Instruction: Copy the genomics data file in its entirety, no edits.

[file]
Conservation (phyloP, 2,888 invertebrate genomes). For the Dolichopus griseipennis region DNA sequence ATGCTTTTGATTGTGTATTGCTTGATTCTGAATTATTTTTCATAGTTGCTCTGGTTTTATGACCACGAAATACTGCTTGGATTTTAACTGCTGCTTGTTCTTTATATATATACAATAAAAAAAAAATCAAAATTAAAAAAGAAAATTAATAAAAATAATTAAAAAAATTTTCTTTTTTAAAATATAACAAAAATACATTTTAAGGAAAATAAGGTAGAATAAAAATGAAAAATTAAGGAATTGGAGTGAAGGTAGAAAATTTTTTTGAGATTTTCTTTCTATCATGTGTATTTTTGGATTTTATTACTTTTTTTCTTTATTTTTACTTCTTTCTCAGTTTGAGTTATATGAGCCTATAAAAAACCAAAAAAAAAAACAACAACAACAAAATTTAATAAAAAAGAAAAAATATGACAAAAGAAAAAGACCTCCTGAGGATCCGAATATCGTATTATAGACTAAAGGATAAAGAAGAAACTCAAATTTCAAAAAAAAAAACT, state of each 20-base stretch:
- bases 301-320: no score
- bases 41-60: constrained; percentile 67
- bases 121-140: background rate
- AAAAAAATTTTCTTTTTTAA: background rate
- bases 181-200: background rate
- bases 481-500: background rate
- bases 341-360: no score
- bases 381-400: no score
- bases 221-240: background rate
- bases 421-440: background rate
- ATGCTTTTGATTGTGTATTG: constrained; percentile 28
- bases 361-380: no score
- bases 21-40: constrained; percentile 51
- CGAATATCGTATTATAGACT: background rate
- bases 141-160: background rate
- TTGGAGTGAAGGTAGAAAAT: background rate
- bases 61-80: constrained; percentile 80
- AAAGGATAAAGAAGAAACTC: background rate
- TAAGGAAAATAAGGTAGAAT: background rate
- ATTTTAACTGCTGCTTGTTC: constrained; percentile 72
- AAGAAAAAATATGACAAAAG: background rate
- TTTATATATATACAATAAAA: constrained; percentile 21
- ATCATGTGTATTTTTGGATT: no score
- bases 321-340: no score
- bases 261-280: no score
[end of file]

Conservation (phyloP, 2,888 invertebrate genomes). For the Dolichopus griseipennis region DNA sequence ATGCTTTTGATTGTGTATTGCTTGATTCTGAATTATTTTTCATAGTTGCTCTGGTTTTATGACCACGAAATACTGCTTGGATTTTAACTGCTGCTTGTTCTTTATATATATACAATAAAAAAAAAATCAAAATTAAAAAAGAAAATTAATAAAAATAATTAAAAAAATTTTCTTTTTTAAAATATAACAAAAATACATTTTAAGGAAAATAAGGTAGAATAAAAATGAAAAATTAAGGAATTGGAGTGAAGGTAGAAAATTTTTTTGAGATTTTCTTTCTATCATGTGTATTTTTGGATTTTATTACTTTTTTTCTTTATTTTTACTTCTTTCTCAGTTTGAGTTATATGAGCCTATAAAAAACCAAAAAAAAAAACAACAACAACAAAATTTAATAAAAAAGAAAAAATATGACAAAAGAAAAAGACCTCCTGAGGATCCGAATATCGTATTATAGACTAAAGGATAAAGAAGAAACTCAAATTTCAAAAAAAAAAACT, state of each 20-base stretch:
- bases 301-320: no score
- bases 41-60: constrained; percentile 67
- bases 121-140: background rate
- AAAAAAATTTTCTTTTTTAA: background rate
- bases 181-200: background rate
- bases 481-500: background rate
- bases 341-360: no score
- bases 381-400: no score
- bases 221-240: background rate
- bases 421-440: background rate
- ATGCTTTTGATTGTGTATTG: constrained; percentile 28
- bases 361-380: no score
- bases 21-40: constrained; percentile 51
- CGAATATCGTATTATAGACT: background rate
- bases 141-160: background rate
- TTGGAGTGAAGGTAGAAAAT: background rate
- bases 61-80: constrained; percentile 80
- AAAGGATAAAGAAGAAACTC: background rate
- TAAGGAAAATAAGGTAGAAT: background rate
- ATTTTAACTGCTGCTTGTTC: constrained; percentile 72
- AAGAAAAAATATGACAAAAG: background rate
- TTTATATATATACAATAAAA: constrained; percentile 21
- ATCATGTGTATTTTTGGATT: no score
- bases 321-340: no score
- bases 261-280: no score